On Rumors: The Ethics of Assuming the Best in Light of #MeToo
In this two-part class, Sarah Mulhern explores dan l’chaf zechut – the Jewish value of committing to view others in the best possible light. It is a beautiful ethical commitment with many important psychological and social benefits, but given what we are learning as a society about sexual harassment and abuse in our communities and country, we are engaged in a national debate about the uses of this principle and its dangers. What kinds of people deserve the benefit of the doubt and under what circumstances? Do we owe people the benefit of the doubt in the face of unsubstantiated claims or rumors? Can we give the benefit of the doubt to two parties making conflicting claims? And what do we do about mitigating the potential harm involved in these grave moral decisions? In this seminar, she examines Rabbinic texts which struggle with the questions of when, if, and how to give people the benefit of the doubt in the face of potential harm in the hopes of gleaning wisdom which will help us to navigate these questions more ethically as individuals and community members.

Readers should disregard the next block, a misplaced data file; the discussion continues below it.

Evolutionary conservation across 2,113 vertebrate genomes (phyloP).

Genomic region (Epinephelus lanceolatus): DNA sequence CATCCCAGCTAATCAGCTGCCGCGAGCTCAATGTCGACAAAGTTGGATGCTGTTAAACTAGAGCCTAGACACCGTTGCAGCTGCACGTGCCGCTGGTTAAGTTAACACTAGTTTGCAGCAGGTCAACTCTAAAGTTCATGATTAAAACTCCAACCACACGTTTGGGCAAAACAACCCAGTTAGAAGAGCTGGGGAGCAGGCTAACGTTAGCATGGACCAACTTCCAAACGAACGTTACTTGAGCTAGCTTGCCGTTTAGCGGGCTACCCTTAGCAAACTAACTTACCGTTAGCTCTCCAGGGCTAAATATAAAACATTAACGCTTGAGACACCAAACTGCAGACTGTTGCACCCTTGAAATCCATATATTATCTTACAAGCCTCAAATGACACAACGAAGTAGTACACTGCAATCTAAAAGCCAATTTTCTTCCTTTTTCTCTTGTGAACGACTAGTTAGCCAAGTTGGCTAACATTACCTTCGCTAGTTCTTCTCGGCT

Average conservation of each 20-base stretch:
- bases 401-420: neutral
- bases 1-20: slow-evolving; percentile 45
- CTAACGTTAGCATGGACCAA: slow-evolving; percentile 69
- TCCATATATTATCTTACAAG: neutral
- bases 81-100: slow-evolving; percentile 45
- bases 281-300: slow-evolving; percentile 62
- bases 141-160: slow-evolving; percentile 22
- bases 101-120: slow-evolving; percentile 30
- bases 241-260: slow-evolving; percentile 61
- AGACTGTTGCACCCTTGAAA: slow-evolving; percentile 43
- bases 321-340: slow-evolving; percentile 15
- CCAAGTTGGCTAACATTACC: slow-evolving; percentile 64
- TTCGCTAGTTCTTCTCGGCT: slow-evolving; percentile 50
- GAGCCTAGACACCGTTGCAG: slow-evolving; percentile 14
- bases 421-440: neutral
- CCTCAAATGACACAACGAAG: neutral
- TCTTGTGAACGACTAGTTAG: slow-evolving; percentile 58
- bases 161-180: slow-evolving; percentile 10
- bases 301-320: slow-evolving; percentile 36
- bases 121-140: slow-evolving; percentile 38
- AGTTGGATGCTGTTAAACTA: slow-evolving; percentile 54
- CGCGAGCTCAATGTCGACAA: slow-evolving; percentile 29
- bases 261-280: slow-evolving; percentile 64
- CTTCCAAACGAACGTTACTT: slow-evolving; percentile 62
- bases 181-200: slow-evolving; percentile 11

NOTE: This series was part of our Hartman Summer 2020 month-long celebration of Jewish ideas, All Together Now.